If you like keeping an eye on style trends, it’s impossible to have missed the huge interest in the Danish concept known as Hygge. It is everywhere at the moment: in books, blogs, in articles all over the Sunday supplements and style magazines, advising us on how to emulate the Danish way of life.
Pronounced ‘hoo-gah’, the word doesn’t have a direct translation in English; it is best to think of it as an idea or feeling for our word ‘cosy’.
Hygge can mean anything that gives you a warm glow: snuggling up in a favourite chair with a steaming mug of cocoa or a walk in the autumn leaves wrapped in lovely warm knitwear. The key here is that everyone has their own individual ideas about what hygge means to them.
In terms of design, hygge has had a huge impact on style trends for both fashion and interiors and as winter approaches, we can all think about how we can bring a little hygge into our homes.
How can I bring hygge into my kitchen?
The kitchen, with its hard surfaces and high-tech gadgets and appliances could be seen as the antithesis of hygge. But even contemporary kitchens can introduce the key elements of scandi-style and achieve the cosy look. A relaxed environment where people want to hang out over a coffee is the ultimate expression of hygge and can be achieved with a few simple elements.
Creating a warm glow is perhaps the single most important element in achieving this look – harsh, stark overhead lighting is out; soft, warm candlelight and tea lights are in. Admittedly, candlelight is not the most practical option for busy family kitchens but where possible, introduce some strategically-placed candles to enhance warmth and give that all important glow.
Lamplight is a great way to create cosiness and lamps can be used in kitchens just as we do in other rooms. A gloomy corner can be transformed with soft lamplight and will help to give your kitchen a focal point for relaxing and cosy quiet times.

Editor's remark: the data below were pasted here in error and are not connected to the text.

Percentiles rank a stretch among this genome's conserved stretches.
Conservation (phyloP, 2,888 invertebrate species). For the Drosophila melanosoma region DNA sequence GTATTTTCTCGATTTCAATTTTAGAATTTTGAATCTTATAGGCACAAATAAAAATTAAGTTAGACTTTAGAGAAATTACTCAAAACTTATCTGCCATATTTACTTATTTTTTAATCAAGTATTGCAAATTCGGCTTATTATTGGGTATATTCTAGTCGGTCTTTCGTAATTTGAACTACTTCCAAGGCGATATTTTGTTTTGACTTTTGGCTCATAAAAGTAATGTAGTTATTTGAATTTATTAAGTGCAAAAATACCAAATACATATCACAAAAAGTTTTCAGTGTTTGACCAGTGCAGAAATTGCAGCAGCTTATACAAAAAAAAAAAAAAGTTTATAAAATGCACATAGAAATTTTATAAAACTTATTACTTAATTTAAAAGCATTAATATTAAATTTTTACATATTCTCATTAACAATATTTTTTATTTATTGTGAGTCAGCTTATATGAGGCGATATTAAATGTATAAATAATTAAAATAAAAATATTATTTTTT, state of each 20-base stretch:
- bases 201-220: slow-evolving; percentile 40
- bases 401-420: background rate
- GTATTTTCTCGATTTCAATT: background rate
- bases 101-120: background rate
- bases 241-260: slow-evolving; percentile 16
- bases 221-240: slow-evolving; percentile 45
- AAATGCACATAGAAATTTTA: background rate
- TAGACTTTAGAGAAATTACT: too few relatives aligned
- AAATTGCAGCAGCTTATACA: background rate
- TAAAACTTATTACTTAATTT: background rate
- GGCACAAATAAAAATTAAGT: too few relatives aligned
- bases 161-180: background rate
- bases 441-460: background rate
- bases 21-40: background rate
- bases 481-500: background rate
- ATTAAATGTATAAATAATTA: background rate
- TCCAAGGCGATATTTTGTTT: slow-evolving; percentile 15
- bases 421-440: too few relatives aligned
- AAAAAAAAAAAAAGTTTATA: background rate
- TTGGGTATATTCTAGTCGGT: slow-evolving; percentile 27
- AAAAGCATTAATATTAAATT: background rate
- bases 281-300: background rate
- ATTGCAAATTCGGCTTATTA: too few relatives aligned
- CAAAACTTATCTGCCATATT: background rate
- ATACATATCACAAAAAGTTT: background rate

Don’t feel you have to stop at candles and lamps; embrace all things twinkly and experiment with fairy lights and tea lights in vintage glass jars. They are great for softening hard surfaces and look lovely twinkly away on work surfaces and shelves.
All about texture
Textiles are a great way to add warmth to the kitchen and soften hard surfaces
If you are lucky enough to have space for a sofa or a cosy armchair, you can really indulge and use a variety of country-style fabric to add warmth. Throws and blankets of different textures and look great draped over the ends of sofas or a favourite, comfy chair.
Cushions also help to create the look and opt for fabrics in natural materials to get the nordic-style.
Soften hard flooring with rugs which can also help define particular areas of your kitchen and feel great underfoot.
Bring the outside in
Hygge is all about celebrating the great outdoors and taking pleasure from being near nature. Seasonal displays of flowers and foliage can be enjoyed everyday and think of them as essential features rather than special occasion indulgence.
Think back to the old-school style nature tables and display finds and treasures from country walks. Fir cones look great in large dishes and are not the preserve of the festive season alone.
Mix it up
Hygge is all about warmth and relaxed living – kitchens should be the heart of the home but it is hard to achieve this idea if the space is cold and clinical. A look that is too uniform and streamlined is not very hygge so think about mixing old and new. Vintage stores are a great place to look for butcher’s blocks and plate racks and they look great mixed in with new units. Think about using a variety of textures for your cabinetry and worktops if you are planning a new kitchen which will add interest and individuality and create a relaxed, homely space.
The coming festive season is the ultimate time to hunker down with friends and family so get cosy and celebrate all things hygge.